Evidence, Its Collection, Preservation, Analysis, and Introduction at Trial

For the record, what is evidence, anyway? All types of legal matters are pursued based on the amount of available evidence. Evidence is defined as something physical and testimonial, material to an act. In order to pursue any legal action, administrative, civil or criminal, there needs to be a sufficiency of evidence supporting an allegation or complaint.

Evidence is something that must be collected in order to prove an event actually happened. The process by which evidence is collected usually follows one or more of these methods:

  • Obtained by means of witness examination or deposition

  • Obtained by means of interview or interrogation

  • Obtained by means of conducting an inspection

  • Obtained by means of legal discovery

  • Surrendered to an investigator

  • Through a search where authorized consent was obtained

  • Obtained through the execution of search warrants

  • Obtained by means of legal search without a search warrant

  • Through court order or summons

  • Obtained through a grand jury subpoena

  • Obtained by means of a judicial subpoena

Evidence collection is a science governed by laws and regulations and refined by the courts. Unlike some movies and television shows, investigators, law enforcement authorities, and private investigators cannot legally enter into a room or an office uninvited, without a search warrant, and begin rifling through desks and cabinets, and downloading computers. Acts such as these hold our attention, but have dire consequences for the investigators and their evidence. The reason is simple. The evidence that is seen, seized, or derived from an unlawful search and seizure is considered "fruits of a poisonous tree" and will be excluded from any legal proceedings. In addition to having the evidence excluded from the case, investigators and possibly their managers or departments will be fired and sued into oblivion.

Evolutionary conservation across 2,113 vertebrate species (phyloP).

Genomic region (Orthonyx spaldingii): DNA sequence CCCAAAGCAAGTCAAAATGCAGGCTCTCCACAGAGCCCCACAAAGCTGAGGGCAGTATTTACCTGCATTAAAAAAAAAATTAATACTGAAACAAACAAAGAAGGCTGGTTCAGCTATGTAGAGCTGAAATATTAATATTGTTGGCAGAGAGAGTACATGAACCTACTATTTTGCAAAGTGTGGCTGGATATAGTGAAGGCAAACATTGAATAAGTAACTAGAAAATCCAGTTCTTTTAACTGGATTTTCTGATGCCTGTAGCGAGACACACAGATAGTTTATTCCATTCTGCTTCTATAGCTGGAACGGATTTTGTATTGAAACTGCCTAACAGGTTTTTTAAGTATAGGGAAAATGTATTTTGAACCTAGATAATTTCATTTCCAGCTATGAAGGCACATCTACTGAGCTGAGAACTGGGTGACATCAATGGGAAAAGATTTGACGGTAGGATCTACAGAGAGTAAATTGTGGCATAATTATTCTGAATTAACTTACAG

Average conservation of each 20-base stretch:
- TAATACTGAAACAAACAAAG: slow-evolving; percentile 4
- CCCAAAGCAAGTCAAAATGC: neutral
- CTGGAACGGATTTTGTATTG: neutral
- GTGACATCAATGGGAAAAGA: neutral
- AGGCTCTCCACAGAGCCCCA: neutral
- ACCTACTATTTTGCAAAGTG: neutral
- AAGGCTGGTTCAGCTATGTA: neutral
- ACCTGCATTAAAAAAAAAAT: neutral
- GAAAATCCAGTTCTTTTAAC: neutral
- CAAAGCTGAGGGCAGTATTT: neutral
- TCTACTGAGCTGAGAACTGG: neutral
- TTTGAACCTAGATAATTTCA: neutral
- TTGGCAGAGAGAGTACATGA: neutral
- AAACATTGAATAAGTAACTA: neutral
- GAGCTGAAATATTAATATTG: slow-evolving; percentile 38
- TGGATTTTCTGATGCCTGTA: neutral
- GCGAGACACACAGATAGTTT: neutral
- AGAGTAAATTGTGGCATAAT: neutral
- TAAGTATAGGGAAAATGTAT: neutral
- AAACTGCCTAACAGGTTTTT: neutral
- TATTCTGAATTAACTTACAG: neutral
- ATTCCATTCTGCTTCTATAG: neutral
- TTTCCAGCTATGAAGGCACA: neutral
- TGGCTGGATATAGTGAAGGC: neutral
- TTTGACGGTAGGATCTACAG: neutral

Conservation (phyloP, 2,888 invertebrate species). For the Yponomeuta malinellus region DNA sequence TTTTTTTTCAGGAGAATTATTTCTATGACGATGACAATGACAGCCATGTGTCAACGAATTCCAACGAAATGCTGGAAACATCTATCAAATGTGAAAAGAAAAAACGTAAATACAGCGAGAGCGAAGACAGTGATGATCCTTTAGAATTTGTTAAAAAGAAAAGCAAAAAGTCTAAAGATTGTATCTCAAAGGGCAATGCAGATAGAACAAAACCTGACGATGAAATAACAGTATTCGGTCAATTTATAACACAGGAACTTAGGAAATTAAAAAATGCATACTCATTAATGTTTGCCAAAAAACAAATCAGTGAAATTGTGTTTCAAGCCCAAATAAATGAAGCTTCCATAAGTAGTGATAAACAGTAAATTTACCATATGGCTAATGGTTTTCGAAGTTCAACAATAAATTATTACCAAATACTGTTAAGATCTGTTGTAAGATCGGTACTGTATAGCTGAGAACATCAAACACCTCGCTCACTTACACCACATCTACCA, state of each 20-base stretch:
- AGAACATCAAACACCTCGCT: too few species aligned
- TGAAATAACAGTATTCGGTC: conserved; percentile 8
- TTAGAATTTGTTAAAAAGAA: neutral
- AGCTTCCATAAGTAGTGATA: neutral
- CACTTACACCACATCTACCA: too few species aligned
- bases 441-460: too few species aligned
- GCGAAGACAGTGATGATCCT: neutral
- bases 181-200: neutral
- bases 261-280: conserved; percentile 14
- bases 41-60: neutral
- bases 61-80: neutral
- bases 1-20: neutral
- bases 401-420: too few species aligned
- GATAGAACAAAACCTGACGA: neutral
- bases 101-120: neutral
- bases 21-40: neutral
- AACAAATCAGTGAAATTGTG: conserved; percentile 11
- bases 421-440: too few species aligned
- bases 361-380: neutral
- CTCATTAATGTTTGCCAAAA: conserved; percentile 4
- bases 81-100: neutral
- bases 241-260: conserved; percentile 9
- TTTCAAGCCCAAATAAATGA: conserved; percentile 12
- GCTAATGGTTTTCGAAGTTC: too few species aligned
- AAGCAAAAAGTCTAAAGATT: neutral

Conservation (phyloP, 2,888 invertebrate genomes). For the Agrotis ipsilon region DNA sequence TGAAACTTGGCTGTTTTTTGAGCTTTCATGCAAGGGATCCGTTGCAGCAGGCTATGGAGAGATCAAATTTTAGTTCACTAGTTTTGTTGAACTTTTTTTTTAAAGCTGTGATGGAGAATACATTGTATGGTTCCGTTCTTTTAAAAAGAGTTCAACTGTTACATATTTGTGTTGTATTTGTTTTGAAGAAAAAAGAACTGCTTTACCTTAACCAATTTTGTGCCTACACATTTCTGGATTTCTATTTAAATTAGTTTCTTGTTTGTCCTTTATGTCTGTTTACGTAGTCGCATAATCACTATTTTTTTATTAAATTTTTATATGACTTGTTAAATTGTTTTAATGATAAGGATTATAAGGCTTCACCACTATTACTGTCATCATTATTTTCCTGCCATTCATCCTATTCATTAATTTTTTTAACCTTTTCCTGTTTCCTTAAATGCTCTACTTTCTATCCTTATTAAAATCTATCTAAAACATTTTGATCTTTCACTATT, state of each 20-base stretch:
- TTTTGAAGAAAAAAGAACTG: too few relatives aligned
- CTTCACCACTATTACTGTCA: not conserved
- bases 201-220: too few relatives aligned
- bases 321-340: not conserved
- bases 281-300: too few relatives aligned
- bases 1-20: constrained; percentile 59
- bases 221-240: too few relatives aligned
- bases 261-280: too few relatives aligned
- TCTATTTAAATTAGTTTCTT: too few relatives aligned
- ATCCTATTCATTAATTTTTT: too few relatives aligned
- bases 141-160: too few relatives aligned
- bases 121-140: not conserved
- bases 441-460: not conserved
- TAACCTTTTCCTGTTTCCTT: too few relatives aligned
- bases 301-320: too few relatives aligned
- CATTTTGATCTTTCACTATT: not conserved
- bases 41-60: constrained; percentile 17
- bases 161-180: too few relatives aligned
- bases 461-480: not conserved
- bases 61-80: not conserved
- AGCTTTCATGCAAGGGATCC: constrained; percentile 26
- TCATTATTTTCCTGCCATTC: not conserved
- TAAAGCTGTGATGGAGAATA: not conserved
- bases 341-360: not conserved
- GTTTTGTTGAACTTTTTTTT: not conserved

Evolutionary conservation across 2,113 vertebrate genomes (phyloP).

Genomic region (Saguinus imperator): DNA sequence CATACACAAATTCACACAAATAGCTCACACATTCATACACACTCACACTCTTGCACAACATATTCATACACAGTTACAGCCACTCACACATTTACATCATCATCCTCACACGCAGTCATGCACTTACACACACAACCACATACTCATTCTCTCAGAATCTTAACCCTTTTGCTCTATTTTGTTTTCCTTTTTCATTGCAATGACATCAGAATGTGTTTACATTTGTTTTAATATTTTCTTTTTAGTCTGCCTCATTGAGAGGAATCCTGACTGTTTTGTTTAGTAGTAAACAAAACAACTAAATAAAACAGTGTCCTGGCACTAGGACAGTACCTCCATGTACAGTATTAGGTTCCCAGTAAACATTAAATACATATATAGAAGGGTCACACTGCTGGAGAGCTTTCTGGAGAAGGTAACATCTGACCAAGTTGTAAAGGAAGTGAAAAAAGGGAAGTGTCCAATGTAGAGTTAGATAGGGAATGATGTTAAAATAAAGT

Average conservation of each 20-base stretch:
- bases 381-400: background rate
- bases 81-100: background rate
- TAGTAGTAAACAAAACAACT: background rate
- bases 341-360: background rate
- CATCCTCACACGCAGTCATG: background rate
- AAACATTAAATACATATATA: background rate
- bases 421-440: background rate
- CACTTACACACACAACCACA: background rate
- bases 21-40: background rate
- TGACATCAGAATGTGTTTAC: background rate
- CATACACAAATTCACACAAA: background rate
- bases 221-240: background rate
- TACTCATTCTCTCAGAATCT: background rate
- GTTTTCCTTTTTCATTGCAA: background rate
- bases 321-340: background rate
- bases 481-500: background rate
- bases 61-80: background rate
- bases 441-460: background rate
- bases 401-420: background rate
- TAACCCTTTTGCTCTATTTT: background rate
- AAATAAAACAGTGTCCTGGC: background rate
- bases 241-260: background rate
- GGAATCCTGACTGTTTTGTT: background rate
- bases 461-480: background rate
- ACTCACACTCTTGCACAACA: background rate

As a matter of course, investigators and attorneys have to answer this question with electronic evidence collection: Do the investigators have the right and authority to search and seize the computer, its contents and media, and search the surrounding area? An organization's policies and procedures likely grant this right. If employees understand and acknowledge that they do not have a reasonable expectation of privacy in the workplace, then the investigator's job is relatively simple. However, even with regard to employees that have waived their reasonable expectation of privacy, it is possible that they might have reserved their right to privacy by exchanging private e-mail, using instant messaging, or installing personal software. If their employer failed to take sufficient steps to discover and preclude these prohibited practices, it may be possible that a reasonable expectation of privacy exists. In such cases, investigators might find they cannot routinely search an employee's workstation, office, or e-mail stored on the company's servers. Regardless, investigators still must be very careful and consult with legal counsel before entering an office or equipment room and begin to search or seize evidence.

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